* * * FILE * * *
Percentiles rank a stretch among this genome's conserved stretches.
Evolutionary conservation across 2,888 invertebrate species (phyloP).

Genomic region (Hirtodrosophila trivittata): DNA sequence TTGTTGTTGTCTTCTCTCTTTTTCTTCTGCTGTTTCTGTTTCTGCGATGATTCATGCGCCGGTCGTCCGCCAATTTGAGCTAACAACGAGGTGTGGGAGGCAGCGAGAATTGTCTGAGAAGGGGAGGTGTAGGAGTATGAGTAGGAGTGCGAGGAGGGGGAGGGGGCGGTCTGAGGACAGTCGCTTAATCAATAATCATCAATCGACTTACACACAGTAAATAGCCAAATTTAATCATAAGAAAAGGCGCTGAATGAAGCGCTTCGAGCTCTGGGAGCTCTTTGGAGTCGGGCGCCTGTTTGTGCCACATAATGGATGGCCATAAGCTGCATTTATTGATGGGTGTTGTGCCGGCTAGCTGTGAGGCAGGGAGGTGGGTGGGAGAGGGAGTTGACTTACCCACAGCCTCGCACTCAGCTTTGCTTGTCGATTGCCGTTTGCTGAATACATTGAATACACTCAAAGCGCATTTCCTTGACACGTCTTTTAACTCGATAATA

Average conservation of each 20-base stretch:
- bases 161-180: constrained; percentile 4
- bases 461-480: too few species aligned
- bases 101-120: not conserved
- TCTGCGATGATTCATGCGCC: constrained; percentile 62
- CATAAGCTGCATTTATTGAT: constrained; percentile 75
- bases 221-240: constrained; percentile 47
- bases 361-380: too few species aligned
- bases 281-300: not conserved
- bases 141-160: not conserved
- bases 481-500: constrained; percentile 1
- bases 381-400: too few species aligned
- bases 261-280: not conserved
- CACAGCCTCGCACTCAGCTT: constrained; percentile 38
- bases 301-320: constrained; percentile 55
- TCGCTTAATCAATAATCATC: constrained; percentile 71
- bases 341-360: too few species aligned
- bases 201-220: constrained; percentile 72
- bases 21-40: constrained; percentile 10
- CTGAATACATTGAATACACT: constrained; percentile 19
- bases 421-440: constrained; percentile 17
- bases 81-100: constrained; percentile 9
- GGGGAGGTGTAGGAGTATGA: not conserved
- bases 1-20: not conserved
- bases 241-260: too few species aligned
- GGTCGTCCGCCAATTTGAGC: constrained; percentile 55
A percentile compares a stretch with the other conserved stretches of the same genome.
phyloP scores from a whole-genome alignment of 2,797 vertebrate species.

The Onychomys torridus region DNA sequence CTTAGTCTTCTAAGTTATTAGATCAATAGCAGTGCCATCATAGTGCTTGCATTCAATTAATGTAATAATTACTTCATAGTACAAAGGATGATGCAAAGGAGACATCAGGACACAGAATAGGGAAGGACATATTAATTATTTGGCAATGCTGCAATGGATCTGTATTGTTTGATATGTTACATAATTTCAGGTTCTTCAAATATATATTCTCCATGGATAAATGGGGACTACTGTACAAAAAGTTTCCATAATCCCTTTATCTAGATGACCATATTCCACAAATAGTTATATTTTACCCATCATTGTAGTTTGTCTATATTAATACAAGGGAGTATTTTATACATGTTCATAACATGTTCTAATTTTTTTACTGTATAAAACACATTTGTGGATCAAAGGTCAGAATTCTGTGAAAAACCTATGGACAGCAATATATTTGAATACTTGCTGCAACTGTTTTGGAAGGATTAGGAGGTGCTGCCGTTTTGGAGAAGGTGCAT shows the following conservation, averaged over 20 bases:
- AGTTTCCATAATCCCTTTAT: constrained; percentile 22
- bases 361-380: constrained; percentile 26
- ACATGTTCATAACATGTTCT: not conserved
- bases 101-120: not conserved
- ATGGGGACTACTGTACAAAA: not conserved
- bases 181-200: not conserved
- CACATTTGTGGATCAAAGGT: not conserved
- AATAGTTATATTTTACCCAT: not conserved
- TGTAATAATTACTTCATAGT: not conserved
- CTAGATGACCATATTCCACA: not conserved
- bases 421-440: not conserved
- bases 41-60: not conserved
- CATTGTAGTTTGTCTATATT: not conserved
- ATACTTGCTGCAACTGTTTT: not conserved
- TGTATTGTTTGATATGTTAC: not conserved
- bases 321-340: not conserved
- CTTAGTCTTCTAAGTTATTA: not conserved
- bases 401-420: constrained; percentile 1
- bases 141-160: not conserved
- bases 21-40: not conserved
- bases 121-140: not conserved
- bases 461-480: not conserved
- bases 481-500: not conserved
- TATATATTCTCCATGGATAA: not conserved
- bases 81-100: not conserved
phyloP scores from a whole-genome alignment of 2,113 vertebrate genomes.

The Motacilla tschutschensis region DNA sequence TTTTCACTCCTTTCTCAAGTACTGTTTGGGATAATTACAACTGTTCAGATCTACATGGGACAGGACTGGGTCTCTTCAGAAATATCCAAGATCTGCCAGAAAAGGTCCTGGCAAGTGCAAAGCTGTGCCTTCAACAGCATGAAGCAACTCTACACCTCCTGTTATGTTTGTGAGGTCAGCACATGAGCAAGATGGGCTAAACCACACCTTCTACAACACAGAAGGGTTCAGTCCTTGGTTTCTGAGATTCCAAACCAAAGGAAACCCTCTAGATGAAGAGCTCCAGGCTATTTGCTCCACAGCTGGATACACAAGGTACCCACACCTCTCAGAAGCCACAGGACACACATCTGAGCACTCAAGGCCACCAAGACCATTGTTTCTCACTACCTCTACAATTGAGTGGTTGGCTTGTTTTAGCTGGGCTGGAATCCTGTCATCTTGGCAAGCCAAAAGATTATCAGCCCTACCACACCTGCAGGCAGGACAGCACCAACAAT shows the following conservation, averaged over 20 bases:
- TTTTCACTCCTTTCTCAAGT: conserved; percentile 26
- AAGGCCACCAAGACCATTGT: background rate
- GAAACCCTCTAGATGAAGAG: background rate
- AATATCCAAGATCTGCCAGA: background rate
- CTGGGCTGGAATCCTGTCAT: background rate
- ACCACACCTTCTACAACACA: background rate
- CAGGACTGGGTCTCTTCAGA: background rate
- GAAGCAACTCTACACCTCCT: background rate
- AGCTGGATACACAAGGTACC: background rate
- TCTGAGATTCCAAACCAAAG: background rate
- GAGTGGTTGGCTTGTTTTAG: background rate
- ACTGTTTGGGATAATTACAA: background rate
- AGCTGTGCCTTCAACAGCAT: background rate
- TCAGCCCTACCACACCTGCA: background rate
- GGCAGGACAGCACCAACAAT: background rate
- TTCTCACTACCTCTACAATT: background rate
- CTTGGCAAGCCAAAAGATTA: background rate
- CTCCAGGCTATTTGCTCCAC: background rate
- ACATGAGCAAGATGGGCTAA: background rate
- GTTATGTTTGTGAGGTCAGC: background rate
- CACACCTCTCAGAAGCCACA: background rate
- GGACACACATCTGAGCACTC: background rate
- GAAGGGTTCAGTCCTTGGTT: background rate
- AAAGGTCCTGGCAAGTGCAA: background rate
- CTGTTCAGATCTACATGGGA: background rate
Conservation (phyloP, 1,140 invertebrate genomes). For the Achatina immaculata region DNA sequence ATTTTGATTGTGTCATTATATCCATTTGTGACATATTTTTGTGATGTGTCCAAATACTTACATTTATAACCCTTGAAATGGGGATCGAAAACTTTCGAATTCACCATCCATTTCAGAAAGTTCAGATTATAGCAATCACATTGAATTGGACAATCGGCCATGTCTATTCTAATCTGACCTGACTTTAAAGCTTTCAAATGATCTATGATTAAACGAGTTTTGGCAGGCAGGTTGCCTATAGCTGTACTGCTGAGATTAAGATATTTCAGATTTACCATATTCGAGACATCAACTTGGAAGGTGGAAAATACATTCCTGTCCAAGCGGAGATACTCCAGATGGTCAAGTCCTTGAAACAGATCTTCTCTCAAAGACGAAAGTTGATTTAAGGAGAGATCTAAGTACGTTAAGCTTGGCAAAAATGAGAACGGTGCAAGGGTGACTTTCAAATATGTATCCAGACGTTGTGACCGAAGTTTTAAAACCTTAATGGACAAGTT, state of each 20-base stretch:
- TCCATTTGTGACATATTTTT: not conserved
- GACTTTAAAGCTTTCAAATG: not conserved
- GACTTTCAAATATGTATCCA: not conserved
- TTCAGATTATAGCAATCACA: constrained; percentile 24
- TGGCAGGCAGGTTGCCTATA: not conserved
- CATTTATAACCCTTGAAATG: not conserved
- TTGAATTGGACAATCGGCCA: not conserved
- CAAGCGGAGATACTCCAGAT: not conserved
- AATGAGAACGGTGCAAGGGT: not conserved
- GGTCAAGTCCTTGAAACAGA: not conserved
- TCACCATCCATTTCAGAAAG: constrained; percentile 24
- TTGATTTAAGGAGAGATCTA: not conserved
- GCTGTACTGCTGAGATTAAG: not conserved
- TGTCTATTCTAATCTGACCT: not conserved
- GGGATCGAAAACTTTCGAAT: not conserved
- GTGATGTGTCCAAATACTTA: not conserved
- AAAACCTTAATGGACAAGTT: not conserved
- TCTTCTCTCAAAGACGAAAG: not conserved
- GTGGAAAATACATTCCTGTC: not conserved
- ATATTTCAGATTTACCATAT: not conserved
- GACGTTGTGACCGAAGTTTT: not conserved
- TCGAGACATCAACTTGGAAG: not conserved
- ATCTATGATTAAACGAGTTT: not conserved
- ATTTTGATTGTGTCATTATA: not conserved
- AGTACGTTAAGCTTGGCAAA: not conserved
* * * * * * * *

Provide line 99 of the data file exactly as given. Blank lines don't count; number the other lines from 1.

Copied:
- TGTCTATTCTAATCTGACCT: not conserved